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Do What You Resist

Updated: May 19, 2019

Hear me out on this one! I promise you I'm not crazy... Well I probably shouldn't promise that, so instead I'll say, I promise it will make sense in a minute.



(Written originally in June of 2018)

Running. Damn, I hated that word. The action has always been one that I have perpetually avoided or at the very most, reluctantly completed to a certain point. Being athletic from childhood made my loathing of the activity complicated to say the least. Outperforming most my peers in other tests of agility or strength, my abhorrence for running surprised and frustrated all of my coaches, trainers, PE teachers, and my father – sorry pops. For me running has always been painful – I’m usually cramping within a few minutes and have a hard time getting my breathing under control. At practice I would run as far as I could and the moment my ribs started aching I would walk the rest. I didn’t care who was yelling at me to push through it or keep going, and I didn’t care what anyone thought – calling me obstinate wouldn’t have been a stretch. I never thought too deeply about why I never wanted to improve, I simply went on with my life and avoided running whenever possible. The truth is, my reason for this lifelong, passionate hatred stemmed solely from thinking that I am “bad” at running. I always looked at other people running with such natural ability, or so it seemed, and due to my difficulty, I guess I made up my mind as a young girl that I was “bad” at running and that was that. Well guess what? I started running on purpose – to the jaw-dropping shock of my family and close friends – and let me tell you, I have never felt more powerful.


Calling me obstinate wouldn't have been a stretch!

The last month or so of my life has been a whirlwind to say the least. Even though my relationship ending was mutual and thankfully wasn’t traumatic or painful, it is still an emotional process. Something I thought would never happen, and at the time, didn’t want to happen, ended up being a blessing for both of us. Now that I have the time and emotional resources to focus only on myself, that’s exactly what I’ve been doing. Figuring out who I am on my own, what I want, and the kind of growth I want to create for myself have been the largest areas of attention and the word I have associated with this chapter is patience: patience for myself, my healing process, my growth, and my time frame. I decided to slow down, and be happy exactly where I am right now, focusing more on my internal growth than external advancement. That’s where running comes in among other things like becoming a morning person (I have a sneaking suspicion that my parents think I am a changeling at this point,) and it prompted the realization that in my effort to excel in my outside world, I was neglecting my inner world, but also that my inner world is bursting with promise.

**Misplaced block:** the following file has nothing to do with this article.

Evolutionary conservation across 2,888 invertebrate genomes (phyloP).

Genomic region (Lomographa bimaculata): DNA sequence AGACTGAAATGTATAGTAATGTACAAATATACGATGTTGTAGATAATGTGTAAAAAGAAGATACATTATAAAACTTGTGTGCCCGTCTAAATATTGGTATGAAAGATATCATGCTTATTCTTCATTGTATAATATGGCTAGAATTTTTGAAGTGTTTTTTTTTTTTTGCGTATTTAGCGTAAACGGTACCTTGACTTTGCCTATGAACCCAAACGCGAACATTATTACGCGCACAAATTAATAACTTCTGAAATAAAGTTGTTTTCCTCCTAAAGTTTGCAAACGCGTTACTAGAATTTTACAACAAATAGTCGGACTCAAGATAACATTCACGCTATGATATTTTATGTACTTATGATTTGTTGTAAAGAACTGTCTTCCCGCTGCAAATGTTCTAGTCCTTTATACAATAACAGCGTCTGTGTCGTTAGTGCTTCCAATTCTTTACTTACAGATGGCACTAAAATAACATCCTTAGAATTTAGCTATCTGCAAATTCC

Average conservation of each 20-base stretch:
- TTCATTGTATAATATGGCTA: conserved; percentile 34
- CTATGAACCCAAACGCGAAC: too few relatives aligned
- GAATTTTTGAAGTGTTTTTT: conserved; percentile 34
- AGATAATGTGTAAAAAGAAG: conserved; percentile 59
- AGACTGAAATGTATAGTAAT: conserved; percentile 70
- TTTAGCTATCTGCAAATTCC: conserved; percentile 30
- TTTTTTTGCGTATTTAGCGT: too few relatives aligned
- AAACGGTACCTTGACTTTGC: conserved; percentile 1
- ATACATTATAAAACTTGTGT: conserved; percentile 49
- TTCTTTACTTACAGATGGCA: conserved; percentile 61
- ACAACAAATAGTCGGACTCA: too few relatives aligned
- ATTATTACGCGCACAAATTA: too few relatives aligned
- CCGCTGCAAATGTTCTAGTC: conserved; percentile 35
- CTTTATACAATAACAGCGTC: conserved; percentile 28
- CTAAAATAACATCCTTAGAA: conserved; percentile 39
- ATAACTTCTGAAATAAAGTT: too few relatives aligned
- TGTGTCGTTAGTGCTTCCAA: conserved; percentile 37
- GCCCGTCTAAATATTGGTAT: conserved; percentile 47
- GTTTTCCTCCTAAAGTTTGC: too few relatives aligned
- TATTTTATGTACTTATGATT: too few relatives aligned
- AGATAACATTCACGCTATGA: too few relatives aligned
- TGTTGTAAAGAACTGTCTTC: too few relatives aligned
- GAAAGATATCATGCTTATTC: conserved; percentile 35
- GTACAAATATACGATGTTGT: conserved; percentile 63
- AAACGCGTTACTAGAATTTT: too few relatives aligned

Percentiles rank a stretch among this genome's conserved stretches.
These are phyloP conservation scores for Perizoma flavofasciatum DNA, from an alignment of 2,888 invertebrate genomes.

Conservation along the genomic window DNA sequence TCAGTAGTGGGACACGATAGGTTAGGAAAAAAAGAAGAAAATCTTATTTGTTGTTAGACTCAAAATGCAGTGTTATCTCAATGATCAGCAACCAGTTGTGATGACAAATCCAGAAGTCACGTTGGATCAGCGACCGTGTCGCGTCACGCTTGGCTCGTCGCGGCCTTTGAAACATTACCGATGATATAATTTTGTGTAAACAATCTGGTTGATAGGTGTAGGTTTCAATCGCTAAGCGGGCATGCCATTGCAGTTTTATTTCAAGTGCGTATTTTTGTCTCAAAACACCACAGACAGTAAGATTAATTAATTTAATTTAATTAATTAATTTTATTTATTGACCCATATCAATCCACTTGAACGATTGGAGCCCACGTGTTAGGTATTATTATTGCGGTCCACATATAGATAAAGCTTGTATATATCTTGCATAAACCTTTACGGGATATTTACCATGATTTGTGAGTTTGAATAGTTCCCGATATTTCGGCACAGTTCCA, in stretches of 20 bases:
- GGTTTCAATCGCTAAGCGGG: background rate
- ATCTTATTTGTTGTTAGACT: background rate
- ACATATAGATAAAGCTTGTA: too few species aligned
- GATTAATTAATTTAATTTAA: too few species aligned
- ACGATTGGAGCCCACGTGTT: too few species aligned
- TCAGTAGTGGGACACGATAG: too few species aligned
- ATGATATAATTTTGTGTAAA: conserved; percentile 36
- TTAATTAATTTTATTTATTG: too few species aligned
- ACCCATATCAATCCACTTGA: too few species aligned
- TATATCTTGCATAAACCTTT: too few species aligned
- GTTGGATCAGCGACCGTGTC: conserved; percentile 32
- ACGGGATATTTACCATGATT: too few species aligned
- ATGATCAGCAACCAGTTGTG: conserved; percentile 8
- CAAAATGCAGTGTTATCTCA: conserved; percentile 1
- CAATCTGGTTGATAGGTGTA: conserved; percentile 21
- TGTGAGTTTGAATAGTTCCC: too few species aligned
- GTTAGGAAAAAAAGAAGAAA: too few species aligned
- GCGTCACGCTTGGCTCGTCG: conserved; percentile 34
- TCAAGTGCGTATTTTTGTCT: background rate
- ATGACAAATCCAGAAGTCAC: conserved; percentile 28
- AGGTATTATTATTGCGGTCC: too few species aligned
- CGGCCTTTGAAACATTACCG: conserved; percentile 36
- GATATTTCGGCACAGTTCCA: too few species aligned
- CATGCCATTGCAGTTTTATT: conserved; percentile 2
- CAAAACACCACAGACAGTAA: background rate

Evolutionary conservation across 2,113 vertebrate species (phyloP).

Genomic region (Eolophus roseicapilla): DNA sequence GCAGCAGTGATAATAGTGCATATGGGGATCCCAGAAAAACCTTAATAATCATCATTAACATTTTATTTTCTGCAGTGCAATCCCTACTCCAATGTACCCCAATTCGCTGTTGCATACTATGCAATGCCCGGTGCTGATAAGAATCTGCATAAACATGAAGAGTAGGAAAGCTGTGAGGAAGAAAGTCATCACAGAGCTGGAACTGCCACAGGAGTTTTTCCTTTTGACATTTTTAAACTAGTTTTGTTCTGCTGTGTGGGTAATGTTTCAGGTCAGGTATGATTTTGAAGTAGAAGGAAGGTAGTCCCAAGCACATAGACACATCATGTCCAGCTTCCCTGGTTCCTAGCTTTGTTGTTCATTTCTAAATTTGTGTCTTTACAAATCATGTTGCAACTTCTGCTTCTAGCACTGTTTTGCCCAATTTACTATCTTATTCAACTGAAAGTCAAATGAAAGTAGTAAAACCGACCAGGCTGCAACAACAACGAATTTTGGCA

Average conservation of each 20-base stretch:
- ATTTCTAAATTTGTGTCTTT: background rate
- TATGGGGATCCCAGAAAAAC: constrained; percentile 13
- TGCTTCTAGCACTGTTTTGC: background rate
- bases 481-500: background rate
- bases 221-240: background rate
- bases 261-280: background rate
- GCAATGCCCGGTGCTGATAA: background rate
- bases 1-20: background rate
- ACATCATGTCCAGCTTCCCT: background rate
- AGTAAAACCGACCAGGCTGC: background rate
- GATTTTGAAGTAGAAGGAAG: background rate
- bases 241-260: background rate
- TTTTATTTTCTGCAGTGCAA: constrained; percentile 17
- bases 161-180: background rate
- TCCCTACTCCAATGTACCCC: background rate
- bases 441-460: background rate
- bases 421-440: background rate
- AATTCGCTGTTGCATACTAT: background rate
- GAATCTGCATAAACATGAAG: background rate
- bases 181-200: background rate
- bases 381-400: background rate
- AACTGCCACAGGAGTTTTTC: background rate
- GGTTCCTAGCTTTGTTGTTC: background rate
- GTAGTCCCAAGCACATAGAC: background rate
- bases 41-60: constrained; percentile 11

I am not sure exactly what stimulated this experiment other than my desire to get outside. I had already been waking up between 6:30-7am every morning since being on my own, working out most of those mornings, and feeling great – but one afternoon last week my inner voice said “run” and in the spirit of my new outlook on life I complied, though I was thoroughly confused. I put on my sneakers and headed outside. I told myself I would walk for a bit and see how I felt, and it was glorious to be outside under the clear blue sky, just thinking about things between me and me, but ultimately I couldn’t put off the out-of-the-blue desire to run with anything but doing exactly that. I started jogging, thinking, “What is happening to me? Why do I want to do this?” and in an unforeseen turn of events the thought “I actually kind of like this” went through my head. Coming in the door from that first run all I knew is that I wanted to do that again, and that my chest felt like it had just been kicked hard by a large animal (a mule to be exact.)